The bus accident in Baitadi two weeks ago in which three people had died.
KATHMANDU, Aug 30: While big road accidents have been occurring almost on a regular basis, the government hasn't resorted to highway patrolling, which could have averted many of the accidents and saved hundreds of lives.
Police officials said there is no practice of highway patrolling in Nepal even as the condition of the highways and other roads remains precarious, the road vehicles are old and reckless driving is rampant.
"We have a total road network of over 80,000 km but only about 2,200 traffic police are deployed, half of them in Kathmandu Valley," said Joint Secretary Yadav Prasad Koirala, spokesperson of the Ministry of Home Affairs.
Koirala added that a lack of adequate precautionary measures has also contributed to the spurt in road fatalities.
Patrolling the highways picks up during the festive seasons, at election time and when major political happenings are underway. But at other times the highways are more or less abandoned by the security agencies, except for a few checkpoints at the key road stops.
According to Nepal Police, it is almost impossible to deploy security on the highways due to lack of manpower and logistics.
With the growth in the road network, including strategic roads, local roads and rural roads, the need for security deployment on the vitals arteries has also grown, but the government is unable to meet this need, DIG Madhav Prasad Joshi, Nepal Police spokesperson, said.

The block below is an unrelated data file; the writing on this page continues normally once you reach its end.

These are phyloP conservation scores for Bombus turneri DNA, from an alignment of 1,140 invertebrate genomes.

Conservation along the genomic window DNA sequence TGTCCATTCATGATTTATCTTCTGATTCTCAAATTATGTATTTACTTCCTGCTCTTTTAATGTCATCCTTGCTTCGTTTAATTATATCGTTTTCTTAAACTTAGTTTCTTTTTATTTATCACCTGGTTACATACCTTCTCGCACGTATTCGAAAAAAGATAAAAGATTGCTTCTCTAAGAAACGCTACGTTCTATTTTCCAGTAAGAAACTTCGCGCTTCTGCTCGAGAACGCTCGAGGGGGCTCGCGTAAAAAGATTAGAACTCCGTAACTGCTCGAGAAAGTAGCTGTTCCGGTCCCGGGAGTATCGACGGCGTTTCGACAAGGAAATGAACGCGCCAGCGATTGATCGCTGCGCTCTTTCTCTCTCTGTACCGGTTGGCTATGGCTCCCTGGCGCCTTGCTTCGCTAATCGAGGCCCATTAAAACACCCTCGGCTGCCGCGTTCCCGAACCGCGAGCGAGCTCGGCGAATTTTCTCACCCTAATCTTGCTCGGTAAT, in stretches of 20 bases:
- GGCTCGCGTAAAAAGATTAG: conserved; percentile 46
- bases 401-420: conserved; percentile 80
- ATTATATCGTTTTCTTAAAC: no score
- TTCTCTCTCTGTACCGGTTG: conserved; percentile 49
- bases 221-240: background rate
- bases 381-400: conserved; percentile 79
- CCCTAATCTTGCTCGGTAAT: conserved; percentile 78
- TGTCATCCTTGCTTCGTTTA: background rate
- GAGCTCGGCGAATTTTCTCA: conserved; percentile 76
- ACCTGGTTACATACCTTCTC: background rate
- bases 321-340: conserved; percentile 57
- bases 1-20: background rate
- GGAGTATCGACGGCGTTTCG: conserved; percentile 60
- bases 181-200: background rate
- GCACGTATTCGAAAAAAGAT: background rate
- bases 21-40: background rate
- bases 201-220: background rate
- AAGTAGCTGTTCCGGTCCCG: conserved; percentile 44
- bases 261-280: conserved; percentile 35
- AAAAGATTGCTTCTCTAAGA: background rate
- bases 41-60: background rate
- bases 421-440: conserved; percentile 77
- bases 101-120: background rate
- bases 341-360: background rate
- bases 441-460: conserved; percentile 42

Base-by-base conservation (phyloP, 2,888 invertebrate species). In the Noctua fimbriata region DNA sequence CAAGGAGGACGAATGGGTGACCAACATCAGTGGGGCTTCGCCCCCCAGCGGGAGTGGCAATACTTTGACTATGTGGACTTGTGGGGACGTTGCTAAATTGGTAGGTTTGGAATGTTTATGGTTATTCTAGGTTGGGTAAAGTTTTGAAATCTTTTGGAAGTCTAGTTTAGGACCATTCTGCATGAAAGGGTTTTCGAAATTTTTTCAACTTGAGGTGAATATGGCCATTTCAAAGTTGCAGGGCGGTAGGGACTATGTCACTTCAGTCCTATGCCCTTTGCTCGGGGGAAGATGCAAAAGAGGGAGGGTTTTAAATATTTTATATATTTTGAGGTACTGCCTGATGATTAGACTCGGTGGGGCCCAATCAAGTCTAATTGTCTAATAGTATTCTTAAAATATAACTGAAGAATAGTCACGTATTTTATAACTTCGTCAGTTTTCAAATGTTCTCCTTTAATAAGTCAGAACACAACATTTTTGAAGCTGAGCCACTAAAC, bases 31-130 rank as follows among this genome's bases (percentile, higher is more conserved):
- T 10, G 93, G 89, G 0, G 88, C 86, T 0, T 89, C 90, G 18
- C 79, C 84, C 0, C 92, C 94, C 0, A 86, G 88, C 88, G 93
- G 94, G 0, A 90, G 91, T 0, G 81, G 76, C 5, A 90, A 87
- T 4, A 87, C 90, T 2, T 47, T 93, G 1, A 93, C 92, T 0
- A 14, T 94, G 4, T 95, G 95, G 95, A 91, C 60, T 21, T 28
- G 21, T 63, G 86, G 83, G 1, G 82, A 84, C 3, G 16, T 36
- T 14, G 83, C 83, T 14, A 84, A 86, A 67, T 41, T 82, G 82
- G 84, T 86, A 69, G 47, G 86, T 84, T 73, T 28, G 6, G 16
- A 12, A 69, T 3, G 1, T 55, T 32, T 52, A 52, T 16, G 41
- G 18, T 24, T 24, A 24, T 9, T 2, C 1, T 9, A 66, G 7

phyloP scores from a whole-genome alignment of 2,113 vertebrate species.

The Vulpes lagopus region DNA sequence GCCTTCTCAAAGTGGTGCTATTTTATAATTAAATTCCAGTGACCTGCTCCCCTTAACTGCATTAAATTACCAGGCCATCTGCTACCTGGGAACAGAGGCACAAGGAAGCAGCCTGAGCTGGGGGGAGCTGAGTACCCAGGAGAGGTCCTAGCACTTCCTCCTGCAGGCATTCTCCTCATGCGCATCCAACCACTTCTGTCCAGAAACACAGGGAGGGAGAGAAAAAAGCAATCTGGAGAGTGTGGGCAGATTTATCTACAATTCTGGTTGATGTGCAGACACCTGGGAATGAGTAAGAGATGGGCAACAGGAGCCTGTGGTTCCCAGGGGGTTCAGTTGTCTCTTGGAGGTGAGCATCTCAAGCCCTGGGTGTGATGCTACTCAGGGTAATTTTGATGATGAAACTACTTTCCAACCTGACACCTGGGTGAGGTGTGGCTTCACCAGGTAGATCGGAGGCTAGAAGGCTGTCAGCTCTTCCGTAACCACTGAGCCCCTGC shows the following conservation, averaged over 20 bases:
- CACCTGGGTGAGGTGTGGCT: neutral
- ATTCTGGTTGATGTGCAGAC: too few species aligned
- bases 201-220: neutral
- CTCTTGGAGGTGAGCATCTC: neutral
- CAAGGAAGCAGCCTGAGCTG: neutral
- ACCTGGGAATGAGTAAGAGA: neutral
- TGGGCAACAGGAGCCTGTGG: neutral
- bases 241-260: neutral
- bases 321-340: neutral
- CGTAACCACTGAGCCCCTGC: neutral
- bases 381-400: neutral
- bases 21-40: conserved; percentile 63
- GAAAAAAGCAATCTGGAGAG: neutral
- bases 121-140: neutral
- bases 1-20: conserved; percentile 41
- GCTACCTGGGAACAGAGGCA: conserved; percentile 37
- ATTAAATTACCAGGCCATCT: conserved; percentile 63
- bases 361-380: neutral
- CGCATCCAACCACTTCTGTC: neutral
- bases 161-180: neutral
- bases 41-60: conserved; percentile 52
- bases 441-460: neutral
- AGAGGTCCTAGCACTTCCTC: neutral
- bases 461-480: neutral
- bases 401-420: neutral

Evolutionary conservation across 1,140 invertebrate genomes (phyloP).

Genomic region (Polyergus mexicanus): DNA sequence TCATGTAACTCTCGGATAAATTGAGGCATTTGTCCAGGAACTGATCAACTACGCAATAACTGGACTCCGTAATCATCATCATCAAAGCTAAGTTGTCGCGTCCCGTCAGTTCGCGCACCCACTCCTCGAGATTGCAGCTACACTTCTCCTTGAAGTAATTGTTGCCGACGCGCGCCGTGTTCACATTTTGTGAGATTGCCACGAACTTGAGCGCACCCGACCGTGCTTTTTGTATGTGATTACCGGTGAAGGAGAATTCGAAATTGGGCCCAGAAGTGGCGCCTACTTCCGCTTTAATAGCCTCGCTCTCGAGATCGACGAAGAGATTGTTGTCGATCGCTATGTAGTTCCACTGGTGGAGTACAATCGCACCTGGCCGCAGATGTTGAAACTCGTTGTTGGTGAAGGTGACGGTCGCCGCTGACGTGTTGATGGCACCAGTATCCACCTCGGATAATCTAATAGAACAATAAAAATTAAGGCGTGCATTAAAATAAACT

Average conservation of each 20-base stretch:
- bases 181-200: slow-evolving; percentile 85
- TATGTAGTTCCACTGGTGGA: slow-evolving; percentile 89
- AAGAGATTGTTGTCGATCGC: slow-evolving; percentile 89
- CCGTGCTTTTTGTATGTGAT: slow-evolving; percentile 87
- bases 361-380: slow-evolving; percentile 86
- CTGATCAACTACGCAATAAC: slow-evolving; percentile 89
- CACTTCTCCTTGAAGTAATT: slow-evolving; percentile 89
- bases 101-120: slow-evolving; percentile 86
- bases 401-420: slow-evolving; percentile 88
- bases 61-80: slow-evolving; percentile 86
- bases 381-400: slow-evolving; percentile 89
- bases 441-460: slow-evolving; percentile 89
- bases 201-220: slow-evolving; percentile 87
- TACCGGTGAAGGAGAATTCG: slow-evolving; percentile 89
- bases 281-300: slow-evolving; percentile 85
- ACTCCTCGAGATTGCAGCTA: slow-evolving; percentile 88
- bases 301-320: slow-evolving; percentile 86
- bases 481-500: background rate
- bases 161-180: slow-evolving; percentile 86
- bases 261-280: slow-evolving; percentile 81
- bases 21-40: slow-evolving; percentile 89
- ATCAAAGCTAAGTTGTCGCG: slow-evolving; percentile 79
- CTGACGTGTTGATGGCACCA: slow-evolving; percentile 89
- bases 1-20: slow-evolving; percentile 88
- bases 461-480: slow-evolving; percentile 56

Highway patrol unit in name only
Nepal Police has separate highway patrol units under all its regional offices, but these units exist in name only. A unit of one police vehicle and four to five personnel can hardly cover hundreds of kilometers of road spread across several districts, according to DIG Pankaj Shrestha, who heads the Traffic Police Division.
Refresh centers unused
With a view to enable drivers of long routes to refresh themselves along the way, the authorities had set up refresh centers at about 33 places across the country. But those centers have gone used as there was no one around to see to it that the drivers took advantage of this facility. "It was very effective in the initial days as the law enforcement agencies regularly monitored the drivers and the condition of their vehicles, but the agencies concerned have discouraged the idea," DIG Shrestha informed.
Time-cards for long-haul passenger buses were brought into use on most of the highways to deter speeding and maintain gaps between vehicles. But in lack of a proper regulatory mechanism, many drivers were found flouting the concept, police officials said.
Lack of double drivers on long routes, overloading and lax traffic management during crises or emergencies have also been contributing to the high number of accidents.
Had there been better highway patrolling, road fatalities would be minimized, the authorities said. They also blame poor road conditions and lethargic maintenance by the Department of Roads.
"Highway patrolling is not the only solution but regulations that remain in force long-term, educating people about road safety and ending of transport syndicates might also help lower the fatalities," DIG Prakash Aryal of Metropolitan Police Traffic Division said.
Some high-level officials from the Ministry of Home Affairs suggested that personnel from the Nepal Army, Armed Police Force and Nepal Police should be deployed on highway security and patrolling to check the growing rate of road accidents.